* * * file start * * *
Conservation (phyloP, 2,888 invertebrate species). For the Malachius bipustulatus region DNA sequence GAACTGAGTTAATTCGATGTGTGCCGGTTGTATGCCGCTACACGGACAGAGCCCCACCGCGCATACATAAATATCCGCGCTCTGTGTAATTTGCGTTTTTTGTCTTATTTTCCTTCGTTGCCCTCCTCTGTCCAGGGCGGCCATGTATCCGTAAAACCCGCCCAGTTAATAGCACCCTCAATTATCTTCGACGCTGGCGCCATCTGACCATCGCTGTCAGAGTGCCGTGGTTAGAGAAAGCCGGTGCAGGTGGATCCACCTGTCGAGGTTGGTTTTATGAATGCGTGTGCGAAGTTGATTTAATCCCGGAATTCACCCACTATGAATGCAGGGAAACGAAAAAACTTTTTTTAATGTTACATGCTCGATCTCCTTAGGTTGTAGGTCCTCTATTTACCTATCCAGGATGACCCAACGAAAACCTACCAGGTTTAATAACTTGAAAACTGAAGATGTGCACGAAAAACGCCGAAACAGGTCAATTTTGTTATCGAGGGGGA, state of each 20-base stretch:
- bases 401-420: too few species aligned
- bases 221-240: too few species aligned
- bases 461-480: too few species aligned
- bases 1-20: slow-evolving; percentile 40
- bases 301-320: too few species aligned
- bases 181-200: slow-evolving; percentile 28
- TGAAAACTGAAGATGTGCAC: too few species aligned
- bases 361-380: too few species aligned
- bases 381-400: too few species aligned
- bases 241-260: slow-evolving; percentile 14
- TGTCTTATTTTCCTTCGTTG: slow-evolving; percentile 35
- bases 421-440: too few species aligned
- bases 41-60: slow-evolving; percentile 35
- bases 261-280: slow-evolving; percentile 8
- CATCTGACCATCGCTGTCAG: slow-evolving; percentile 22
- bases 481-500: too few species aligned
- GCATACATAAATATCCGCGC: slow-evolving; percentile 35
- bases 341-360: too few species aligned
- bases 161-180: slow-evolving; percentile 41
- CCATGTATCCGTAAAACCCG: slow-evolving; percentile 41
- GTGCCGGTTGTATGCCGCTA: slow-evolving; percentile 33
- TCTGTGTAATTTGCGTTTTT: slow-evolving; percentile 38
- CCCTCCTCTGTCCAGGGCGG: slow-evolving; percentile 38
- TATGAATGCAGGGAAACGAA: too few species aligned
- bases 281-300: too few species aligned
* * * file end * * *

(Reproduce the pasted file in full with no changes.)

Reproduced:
Conservation (phyloP, 2,888 invertebrate species). For the Malachius bipustulatus region DNA sequence GAACTGAGTTAATTCGATGTGTGCCGGTTGTATGCCGCTACACGGACAGAGCCCCACCGCGCATACATAAATATCCGCGCTCTGTGTAATTTGCGTTTTTTGTCTTATTTTCCTTCGTTGCCCTCCTCTGTCCAGGGCGGCCATGTATCCGTAAAACCCGCCCAGTTAATAGCACCCTCAATTATCTTCGACGCTGGCGCCATCTGACCATCGCTGTCAGAGTGCCGTGGTTAGAGAAAGCCGGTGCAGGTGGATCCACCTGTCGAGGTTGGTTTTATGAATGCGTGTGCGAAGTTGATTTAATCCCGGAATTCACCCACTATGAATGCAGGGAAACGAAAAAACTTTTTTTAATGTTACATGCTCGATCTCCTTAGGTTGTAGGTCCTCTATTTACCTATCCAGGATGACCCAACGAAAACCTACCAGGTTTAATAACTTGAAAACTGAAGATGTGCACGAAAAACGCCGAAACAGGTCAATTTTGTTATCGAGGGGGA, state of each 20-base stretch:
- bases 401-420: too few species aligned
- bases 221-240: too few species aligned
- bases 461-480: too few species aligned
- bases 1-20: slow-evolving; percentile 40
- bases 301-320: too few species aligned
- bases 181-200: slow-evolving; percentile 28
- TGAAAACTGAAGATGTGCAC: too few species aligned
- bases 361-380: too few species aligned
- bases 381-400: too few species aligned
- bases 241-260: slow-evolving; percentile 14
- TGTCTTATTTTCCTTCGTTG: slow-evolving; percentile 35
- bases 421-440: too few species aligned
- bases 41-60: slow-evolving; percentile 35
- bases 261-280: slow-evolving; percentile 8
- CATCTGACCATCGCTGTCAG: slow-evolving; percentile 22
- bases 481-500: too few species aligned
- GCATACATAAATATCCGCGC: slow-evolving; percentile 35
- bases 341-360: too few species aligned
- bases 161-180: slow-evolving; percentile 41
- CCATGTATCCGTAAAACCCG: slow-evolving; percentile 41
- GTGCCGGTTGTATGCCGCTA: slow-evolving; percentile 33
- TCTGTGTAATTTGCGTTTTT: slow-evolving; percentile 38
- CCCTCCTCTGTCCAGGGCGG: slow-evolving; percentile 38
- TATGAATGCAGGGAAACGAA: too few species aligned
- bases 281-300: too few species aligned